WASHINGTON ― Nearly 3,000 airmen from the U.S., Britain, Japan, South Korea and Thailand participated in Red Flag-Alaska 19-2, which wrapped June 21.

The two-week multinational training exercise is meant to provide realistic combat experience to pilots in a controlled environment, which increases their survivability on actual combat missions, Senior Airman Eric Fisher said in an email.

The exercise is also an opportunity for airmen from partner nations to improve interoperability and exchange tactics, techniques and procedures, Fisher continued. Red Flag-Alaska takes place at the Joint Pacific Alaska Range Complex, which includes a 67,000 square mile range.

When asked about previous equipment issues at the complex and other Air Force facilities, Capt. Kay Nissen, spokesperson for the 354th Fighter Wing, said the training range and exercise scenarios “sufficiently challenged” participating aircraft and units.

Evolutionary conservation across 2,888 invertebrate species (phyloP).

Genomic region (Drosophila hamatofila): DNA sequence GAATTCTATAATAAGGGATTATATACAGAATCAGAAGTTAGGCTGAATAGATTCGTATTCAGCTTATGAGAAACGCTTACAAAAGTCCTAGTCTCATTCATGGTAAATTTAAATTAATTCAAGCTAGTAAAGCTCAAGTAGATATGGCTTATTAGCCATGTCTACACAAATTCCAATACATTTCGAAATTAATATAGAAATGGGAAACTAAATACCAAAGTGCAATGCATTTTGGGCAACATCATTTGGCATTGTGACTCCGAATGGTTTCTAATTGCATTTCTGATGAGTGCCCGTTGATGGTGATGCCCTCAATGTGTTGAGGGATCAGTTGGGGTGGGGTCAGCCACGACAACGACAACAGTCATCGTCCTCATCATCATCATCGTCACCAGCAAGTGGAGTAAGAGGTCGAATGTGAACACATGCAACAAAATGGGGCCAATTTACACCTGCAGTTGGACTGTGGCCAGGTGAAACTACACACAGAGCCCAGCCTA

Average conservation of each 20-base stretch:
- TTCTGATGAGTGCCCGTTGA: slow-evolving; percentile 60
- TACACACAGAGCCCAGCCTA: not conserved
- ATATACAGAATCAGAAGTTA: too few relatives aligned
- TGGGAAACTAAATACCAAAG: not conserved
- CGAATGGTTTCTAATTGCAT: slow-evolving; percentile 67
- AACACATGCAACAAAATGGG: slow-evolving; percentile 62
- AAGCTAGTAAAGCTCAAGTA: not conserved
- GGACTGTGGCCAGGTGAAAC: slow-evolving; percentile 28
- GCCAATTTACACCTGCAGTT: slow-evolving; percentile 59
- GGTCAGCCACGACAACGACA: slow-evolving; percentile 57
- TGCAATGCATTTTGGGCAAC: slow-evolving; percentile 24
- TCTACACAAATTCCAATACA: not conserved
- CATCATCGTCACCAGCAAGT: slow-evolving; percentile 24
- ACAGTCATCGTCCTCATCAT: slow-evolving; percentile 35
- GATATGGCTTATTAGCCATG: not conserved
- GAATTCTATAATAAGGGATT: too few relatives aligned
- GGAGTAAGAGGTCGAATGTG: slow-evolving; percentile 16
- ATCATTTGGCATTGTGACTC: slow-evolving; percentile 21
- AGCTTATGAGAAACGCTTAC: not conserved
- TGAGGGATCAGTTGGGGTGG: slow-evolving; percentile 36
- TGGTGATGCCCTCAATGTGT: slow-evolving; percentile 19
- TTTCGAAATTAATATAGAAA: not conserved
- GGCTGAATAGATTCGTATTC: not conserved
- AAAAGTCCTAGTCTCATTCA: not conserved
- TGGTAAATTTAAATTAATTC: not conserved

“There continues to be opportunities to improve the capabilities of the training range to ensure participants receive the most realistic combat-like experience to prepare for future operations,” she continued. "This is why the 354th Fighter Wing has prioritized investing in the Joint Pacific Alaska Range Complex, to include standing up a new detachment specifically designated to find those opportunities for improvement so warfighters are ready for the high-end fight.”

Aircraft used in the exercise included KC-135 Stratotankers, F-16 Fighting Falcons, Mitsubishii F-2s, C-130 Hercules, UH-60 Black Hawks, HH-60 Pave Hawks, A-10 Thunderbolt IIs and the MQ-9 Reaper, Fisher said. Airmen were able to use live ordnance and dropped 681,505 pounds of munitions, said Senior Airman Isaac Johnson.

Cal Pringle is a general assignment editorial fellow supporting Defense News, C4ISRNET and Fifth Domain. He is attending the University of Richmond.

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